SO2 Chemistry in a Nutshell
When used in the winery, SO2 is most often in a liquid form. When SO2 dissolves in water, it doesn’t remain only as SO2. Instead, it interacts with the water in a way that takes three forms: molecular sulfur dioxide, bisulfite and sulfite (see equation). The amount of any one form that is present depends on the pH of the solution, with the equation shifted to the left in low pH environments and to the right in high pH environments. This means that, the higher the pH, the less molecular sulfur dioxide is available (1–3). These relationships are also in dynamic equilibrium, so if SO2 is removed from solution, say by entering into a microbial cell, sulfite ions will give up another hydrogen ion to replenish the “missing” molecular SO2. Likewise, if a bisulfate anion binds to an acetaldehyde, a molecular SO2 molecule will gain and O and an H to replace it. This happens only as much as the remaining ions are available such that if the balance is 20%, 60%, 20%, they will always be in this balance, regardless of what concentration that means for each constituent. (At wine pH, this is more realistically 2%, 98%, 0.1%). Also, if SO2 is added to the solution, even if it is added in the form of molecular SO2, it will quickly redistribute to its various forms based on pH (1–3).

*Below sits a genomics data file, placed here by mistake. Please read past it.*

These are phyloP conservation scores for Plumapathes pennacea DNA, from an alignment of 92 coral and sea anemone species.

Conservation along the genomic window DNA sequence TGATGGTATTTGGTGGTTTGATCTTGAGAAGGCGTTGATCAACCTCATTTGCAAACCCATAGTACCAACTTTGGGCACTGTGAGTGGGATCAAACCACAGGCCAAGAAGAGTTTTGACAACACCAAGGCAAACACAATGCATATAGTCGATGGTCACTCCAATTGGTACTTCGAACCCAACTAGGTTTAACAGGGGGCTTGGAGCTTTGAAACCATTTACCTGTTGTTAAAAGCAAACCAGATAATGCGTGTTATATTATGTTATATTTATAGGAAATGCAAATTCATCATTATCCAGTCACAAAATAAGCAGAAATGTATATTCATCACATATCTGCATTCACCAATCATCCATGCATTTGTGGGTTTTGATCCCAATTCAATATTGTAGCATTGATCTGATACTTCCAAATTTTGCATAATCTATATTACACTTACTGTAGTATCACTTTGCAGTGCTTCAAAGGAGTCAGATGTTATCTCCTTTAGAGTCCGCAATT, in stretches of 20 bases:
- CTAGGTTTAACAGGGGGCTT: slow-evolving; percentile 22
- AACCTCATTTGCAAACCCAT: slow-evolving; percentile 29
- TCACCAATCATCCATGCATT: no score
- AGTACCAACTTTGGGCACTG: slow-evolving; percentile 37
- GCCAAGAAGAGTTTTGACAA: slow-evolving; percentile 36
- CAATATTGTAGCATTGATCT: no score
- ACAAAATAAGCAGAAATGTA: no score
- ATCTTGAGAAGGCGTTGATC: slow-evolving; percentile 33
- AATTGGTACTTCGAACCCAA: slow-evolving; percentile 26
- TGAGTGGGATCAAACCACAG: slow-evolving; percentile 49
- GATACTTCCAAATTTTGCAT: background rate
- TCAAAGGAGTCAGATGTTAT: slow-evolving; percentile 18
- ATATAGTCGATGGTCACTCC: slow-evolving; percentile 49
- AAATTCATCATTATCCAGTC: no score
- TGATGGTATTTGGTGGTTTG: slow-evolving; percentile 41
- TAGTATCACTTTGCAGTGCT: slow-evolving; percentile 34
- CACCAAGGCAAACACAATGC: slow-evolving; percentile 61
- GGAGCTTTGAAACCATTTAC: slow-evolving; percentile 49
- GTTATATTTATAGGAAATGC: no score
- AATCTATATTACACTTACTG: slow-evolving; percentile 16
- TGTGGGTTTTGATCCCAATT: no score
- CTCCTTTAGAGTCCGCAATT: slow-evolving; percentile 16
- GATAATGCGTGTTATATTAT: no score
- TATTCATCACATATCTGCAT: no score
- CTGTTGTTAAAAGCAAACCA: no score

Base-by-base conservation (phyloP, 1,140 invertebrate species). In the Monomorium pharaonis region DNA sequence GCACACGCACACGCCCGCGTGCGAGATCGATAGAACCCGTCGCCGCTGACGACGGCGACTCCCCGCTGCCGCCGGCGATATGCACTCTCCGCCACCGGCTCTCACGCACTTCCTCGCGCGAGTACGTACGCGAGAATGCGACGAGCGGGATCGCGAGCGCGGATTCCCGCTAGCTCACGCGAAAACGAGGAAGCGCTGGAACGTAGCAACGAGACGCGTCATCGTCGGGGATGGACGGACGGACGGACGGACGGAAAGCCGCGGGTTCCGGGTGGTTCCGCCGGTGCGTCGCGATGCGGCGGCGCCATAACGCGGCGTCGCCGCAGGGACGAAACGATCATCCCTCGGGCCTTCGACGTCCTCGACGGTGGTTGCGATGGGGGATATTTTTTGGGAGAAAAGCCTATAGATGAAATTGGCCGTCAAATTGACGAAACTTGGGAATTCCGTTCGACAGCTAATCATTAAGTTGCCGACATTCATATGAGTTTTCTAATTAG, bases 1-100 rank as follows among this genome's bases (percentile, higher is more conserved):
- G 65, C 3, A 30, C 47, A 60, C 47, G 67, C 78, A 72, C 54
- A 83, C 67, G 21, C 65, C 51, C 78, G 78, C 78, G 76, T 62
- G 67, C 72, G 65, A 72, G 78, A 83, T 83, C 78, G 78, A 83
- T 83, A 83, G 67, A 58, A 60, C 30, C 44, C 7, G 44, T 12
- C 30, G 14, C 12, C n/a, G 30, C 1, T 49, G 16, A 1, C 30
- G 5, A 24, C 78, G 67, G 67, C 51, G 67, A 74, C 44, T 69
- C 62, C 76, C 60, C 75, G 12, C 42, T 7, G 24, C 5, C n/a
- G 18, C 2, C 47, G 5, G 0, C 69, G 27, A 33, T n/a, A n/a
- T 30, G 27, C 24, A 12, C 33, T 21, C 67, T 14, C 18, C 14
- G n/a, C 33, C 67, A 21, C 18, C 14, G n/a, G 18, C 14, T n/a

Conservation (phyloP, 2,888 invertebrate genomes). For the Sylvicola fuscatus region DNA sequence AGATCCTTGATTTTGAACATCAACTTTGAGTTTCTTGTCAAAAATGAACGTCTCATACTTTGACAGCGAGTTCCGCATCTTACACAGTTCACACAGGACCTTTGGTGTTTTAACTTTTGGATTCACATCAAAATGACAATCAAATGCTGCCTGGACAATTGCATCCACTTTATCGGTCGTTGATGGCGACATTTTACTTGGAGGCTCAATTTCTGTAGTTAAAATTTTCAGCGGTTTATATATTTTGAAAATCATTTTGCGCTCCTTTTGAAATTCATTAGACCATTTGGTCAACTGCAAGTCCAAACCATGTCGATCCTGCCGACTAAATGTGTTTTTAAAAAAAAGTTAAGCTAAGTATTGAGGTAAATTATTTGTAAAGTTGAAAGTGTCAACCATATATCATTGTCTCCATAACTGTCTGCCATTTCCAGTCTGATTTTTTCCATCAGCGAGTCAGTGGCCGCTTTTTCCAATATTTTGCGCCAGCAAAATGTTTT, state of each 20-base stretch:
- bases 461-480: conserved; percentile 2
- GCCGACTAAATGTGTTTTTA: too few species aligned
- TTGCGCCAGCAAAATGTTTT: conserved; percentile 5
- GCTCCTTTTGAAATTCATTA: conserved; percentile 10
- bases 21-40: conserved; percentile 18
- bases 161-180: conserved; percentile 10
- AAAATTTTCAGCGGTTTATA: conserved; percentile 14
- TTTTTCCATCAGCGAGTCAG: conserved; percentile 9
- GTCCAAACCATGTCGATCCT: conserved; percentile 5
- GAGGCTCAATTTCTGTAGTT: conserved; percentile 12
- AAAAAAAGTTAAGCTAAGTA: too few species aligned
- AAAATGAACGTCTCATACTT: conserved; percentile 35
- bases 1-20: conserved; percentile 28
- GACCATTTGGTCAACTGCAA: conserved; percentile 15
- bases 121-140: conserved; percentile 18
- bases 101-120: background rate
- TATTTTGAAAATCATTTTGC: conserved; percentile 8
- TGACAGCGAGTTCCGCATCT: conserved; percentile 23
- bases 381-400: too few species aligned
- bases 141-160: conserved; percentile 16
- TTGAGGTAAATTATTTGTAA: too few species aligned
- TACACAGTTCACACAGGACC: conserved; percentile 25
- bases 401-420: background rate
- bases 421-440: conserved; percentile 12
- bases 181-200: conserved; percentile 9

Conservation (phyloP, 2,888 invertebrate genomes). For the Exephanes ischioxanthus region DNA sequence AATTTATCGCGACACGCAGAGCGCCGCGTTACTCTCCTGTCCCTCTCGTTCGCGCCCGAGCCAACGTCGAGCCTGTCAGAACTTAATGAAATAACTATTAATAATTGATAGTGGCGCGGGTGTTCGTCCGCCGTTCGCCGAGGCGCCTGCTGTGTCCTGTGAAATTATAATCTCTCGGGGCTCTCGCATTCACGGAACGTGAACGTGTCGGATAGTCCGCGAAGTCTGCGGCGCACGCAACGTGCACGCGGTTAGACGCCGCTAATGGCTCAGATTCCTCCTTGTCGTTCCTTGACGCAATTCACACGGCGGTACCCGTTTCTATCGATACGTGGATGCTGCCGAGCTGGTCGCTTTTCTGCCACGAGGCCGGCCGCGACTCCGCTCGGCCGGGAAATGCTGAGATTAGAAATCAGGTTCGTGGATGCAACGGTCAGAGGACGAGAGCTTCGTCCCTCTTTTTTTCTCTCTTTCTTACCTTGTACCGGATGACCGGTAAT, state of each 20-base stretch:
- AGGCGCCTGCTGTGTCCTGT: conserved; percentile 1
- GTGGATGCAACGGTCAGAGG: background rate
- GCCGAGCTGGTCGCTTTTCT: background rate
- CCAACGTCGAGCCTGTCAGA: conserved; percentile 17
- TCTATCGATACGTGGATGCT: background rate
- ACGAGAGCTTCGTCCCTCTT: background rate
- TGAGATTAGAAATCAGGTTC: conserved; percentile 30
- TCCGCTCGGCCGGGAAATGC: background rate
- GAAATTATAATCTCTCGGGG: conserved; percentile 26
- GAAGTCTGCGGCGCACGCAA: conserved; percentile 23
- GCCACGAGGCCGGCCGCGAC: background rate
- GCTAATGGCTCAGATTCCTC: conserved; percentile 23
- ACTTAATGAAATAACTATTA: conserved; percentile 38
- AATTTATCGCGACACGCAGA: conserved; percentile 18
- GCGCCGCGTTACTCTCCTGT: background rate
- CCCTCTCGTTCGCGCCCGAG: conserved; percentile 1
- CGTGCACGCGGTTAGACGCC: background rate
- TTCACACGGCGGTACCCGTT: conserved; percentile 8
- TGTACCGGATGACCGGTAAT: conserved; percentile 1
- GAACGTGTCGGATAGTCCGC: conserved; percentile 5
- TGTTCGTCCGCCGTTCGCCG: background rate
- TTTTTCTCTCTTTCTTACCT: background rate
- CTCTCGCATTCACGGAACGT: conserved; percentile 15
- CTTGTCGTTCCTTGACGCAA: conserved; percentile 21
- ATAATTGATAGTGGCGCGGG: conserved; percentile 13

The figure below gives a graphical representation of the relationship between pH and the forms of sulfur dioxide. Between pH of 3 and 4, which describes most wine, bisulfite is the predominant form of sulfur dioxide while molecular sulfur and sulfite are scarce. At a pH of 3.0, molecular sulfur dioxide makes up 5.6% percent of the SO2, bisulfite makes up 94.4% and the sulfite ion is makes up only 0.006%. At pH of 4, these numbers are 0.585%, 99.4%, and 0.06%, respectively (3). This balance of forms is important because not all forms of sulfur dioxide have the same activity.
from Rotter n.d. (4)
(1) Ribereau-Gayon, P.; Dubourdieu, D.; Doneche, B.; Lonvaud, A. Handbook of Enology Volume 1: The Microbiology of Wine and Vinifications, 2nd ed.; John Wiley & Sons: West Sussex, England, 2006.
(2) Zoecklein, D. B. Sulfur Dioxide (SO2). Enology Notes Downloads, 16.
(3) Boulton, R.; Singleton, V. L.; Bisson, L. F.; Kunkee, R. E. Principles and Practices in Winemaking; Chapman and Hall, Inc: New York, 1996.
(4) Rotter, B. Sulfur Dioxide. Improved Winemaking: advanced theory, practical solutions and opinions.